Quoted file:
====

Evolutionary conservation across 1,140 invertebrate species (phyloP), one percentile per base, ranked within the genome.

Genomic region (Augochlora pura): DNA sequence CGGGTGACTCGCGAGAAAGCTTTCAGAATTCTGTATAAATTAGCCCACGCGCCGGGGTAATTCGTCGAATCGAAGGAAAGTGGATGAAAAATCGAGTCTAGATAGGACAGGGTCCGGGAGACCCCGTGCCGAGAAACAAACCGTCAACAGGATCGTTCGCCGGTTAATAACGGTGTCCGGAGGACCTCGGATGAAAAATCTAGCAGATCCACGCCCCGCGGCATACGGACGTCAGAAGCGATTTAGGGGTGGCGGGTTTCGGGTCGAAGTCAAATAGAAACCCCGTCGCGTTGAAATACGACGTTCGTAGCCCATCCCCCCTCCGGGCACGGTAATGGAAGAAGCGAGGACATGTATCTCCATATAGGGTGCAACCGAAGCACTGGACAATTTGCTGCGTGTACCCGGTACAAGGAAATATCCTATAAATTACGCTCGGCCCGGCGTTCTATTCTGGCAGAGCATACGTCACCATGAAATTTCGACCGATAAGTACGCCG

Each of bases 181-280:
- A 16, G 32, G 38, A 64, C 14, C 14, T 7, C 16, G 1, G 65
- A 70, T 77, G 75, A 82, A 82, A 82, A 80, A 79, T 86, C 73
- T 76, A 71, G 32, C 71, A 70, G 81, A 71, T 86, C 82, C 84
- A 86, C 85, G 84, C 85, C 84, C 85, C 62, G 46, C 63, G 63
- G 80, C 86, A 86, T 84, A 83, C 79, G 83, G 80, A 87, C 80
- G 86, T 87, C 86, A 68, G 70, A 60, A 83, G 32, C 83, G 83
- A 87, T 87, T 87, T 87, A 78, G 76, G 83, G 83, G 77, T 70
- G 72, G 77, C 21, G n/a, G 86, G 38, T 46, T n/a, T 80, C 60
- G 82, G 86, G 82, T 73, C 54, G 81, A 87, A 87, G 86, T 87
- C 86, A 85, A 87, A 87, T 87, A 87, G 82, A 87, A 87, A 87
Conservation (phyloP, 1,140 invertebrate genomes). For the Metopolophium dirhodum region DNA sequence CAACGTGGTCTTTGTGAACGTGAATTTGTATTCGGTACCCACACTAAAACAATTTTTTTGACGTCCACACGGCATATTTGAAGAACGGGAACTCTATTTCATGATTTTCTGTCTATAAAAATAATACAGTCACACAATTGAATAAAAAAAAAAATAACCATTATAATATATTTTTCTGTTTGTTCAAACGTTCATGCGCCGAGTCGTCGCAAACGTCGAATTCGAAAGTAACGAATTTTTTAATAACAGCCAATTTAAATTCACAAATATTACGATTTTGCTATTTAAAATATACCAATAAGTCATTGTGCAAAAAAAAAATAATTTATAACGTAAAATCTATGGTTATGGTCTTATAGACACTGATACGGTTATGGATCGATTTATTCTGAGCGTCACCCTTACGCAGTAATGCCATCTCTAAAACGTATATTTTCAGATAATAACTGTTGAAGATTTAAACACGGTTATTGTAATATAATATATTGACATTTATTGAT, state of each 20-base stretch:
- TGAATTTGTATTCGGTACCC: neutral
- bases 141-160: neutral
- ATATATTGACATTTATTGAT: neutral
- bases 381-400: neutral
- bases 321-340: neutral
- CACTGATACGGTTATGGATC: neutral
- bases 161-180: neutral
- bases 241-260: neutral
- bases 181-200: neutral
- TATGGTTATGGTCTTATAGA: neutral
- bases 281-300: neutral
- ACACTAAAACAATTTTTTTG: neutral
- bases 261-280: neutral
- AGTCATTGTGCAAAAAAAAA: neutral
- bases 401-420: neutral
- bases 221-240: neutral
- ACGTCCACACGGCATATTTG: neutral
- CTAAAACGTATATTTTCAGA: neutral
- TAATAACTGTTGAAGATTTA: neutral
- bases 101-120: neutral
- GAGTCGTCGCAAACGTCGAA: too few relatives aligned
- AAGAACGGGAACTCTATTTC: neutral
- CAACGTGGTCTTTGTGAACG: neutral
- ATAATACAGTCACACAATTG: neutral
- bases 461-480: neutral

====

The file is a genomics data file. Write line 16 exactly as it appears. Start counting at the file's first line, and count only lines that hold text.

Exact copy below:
- bases 141-160: neutral